During the carnival, I fled my hometown Cologne for a week and traveled to Ukraine. For three days, I was on the road with friends. On February 20, our route led us to Medenychi, Opory, Rivne (Königsau), Skole, Lysiatychi, Lavochne and Rozhniativ.
This time my friends Marla and Jay took over the complete travel planning. They are researching for their project in Rohatyn how the memory of the Jewish heritage is dealt with in other places. Some of it is sobering, because there are often no memorials on the mass graves of the Jews who were shot and the locations can only be estimated. Some Jewish cemeteries are completely empty or in a depressing state.
It is all the more touching when you come across places where tombstones have been returned to the cemetery – presumably from construction sites. In western Ukraine, this has become a real movement in the recent years. It also makes it clear that the local residents know where the Jewish cemeteries are located. Again and again we were approached by old people who shared their childhood memories with us. They remember the Jewish neighbors vividly. Some of them voluntarily take care of the abandoned cemeteries in their neighborhood. Their stories of how the Jews were murdered are often shocking.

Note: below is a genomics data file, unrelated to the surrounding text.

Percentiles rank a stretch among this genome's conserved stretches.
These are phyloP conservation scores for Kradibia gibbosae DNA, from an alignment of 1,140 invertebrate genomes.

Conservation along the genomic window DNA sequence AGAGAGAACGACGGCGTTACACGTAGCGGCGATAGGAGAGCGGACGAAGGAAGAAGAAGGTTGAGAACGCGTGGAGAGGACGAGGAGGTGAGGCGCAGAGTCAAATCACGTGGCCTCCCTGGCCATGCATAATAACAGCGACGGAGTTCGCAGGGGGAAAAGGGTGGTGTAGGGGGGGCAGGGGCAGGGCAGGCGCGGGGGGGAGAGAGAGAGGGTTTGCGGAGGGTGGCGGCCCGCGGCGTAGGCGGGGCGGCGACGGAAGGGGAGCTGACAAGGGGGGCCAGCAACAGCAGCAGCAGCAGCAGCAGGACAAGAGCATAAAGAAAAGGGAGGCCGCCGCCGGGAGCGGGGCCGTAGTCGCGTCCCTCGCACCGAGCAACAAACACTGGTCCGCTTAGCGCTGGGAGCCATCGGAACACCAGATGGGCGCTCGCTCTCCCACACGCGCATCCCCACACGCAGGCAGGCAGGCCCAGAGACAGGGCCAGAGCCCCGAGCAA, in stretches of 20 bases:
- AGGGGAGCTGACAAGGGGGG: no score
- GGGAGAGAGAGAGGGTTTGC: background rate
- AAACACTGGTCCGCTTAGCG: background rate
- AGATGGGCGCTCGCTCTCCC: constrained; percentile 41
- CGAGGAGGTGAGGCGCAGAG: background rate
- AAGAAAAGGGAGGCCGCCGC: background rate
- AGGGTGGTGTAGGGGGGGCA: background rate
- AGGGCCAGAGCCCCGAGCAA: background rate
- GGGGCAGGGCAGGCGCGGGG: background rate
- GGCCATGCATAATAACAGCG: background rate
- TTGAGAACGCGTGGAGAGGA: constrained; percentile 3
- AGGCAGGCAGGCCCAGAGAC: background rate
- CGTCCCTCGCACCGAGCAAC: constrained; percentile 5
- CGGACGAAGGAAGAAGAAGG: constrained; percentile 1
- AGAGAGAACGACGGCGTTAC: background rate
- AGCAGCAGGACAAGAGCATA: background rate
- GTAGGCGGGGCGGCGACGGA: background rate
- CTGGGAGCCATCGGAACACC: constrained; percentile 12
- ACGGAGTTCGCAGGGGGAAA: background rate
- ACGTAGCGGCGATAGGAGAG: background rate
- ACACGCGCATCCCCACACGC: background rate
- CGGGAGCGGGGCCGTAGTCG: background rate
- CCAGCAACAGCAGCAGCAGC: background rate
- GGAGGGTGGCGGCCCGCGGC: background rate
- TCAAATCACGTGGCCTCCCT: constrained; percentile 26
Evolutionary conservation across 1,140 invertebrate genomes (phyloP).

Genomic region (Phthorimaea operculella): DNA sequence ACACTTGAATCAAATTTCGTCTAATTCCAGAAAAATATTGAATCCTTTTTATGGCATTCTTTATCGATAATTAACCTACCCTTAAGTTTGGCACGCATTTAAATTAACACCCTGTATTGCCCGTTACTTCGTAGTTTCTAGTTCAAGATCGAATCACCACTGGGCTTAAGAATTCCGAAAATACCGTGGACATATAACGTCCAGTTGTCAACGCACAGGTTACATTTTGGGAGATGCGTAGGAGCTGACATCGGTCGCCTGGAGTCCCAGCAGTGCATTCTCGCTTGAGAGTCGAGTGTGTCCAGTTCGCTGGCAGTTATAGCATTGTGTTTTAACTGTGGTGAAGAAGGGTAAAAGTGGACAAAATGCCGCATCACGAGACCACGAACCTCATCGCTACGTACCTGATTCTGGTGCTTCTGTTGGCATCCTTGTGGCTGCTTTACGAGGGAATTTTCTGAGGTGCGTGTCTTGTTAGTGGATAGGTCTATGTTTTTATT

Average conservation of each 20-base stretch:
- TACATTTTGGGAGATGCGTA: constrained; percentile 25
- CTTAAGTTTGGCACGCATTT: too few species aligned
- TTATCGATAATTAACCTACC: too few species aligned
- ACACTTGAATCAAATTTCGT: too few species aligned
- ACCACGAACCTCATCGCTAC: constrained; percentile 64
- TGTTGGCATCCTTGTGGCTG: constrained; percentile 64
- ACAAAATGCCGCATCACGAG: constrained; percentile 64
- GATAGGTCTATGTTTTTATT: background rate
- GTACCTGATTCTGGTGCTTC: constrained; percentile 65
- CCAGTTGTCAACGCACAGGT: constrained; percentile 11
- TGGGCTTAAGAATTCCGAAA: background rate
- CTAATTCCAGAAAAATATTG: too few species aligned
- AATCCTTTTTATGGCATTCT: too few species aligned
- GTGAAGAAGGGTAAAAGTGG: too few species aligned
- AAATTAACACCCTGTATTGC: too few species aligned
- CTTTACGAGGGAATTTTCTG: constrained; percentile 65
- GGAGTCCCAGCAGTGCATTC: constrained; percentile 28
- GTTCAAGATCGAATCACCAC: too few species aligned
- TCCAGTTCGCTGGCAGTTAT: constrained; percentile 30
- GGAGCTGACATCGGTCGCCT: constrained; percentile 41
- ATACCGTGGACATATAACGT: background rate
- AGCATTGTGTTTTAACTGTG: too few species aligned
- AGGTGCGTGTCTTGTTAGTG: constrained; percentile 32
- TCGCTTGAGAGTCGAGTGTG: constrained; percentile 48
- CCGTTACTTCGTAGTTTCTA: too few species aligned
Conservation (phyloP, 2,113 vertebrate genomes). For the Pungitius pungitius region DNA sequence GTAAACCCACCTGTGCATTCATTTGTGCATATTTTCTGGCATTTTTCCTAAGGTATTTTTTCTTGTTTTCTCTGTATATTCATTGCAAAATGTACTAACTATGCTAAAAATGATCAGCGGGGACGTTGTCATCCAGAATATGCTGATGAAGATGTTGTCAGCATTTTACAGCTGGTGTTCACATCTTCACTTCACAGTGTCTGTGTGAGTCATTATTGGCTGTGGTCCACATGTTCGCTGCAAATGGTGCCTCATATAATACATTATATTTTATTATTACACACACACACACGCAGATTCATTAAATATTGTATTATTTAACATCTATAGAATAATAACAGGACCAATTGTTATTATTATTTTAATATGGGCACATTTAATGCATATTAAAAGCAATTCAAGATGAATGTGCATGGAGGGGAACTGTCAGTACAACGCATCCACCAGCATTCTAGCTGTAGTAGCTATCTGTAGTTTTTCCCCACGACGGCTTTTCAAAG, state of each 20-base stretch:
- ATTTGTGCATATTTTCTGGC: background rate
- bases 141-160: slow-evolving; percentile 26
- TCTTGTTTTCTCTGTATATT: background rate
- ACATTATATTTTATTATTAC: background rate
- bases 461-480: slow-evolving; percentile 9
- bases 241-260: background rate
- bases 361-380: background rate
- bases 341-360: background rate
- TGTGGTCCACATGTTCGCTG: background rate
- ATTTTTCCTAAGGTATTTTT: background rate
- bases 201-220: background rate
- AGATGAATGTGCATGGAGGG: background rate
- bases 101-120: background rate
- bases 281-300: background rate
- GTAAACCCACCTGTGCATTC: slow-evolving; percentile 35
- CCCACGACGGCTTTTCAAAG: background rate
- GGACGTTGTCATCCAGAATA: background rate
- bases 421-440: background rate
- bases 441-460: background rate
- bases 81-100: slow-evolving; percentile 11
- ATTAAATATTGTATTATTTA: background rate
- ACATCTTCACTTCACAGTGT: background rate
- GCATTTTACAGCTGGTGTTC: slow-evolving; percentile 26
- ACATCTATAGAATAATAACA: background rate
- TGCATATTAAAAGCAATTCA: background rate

One place was of particular interest to me: Rivne, the former Königsau. It is a former German colony – one of many such settlements in the region. The street pattern of the village is unusual – it is laid out in the shape of a pentagon. Areta Kovalska has documented the history of the place in her excellent blog Forgotten Galicia: https://forgottengalicia.com/konigsau-galicias-pentagon-shaped-german-colony. The German cemetery is still preserved.
In the evening of this long day we finally reached Rozhniativ. After the many destructions we had seen, it was a pleasure to find an undestroyed cemetery. We walked through this enchanted garden for a long time.
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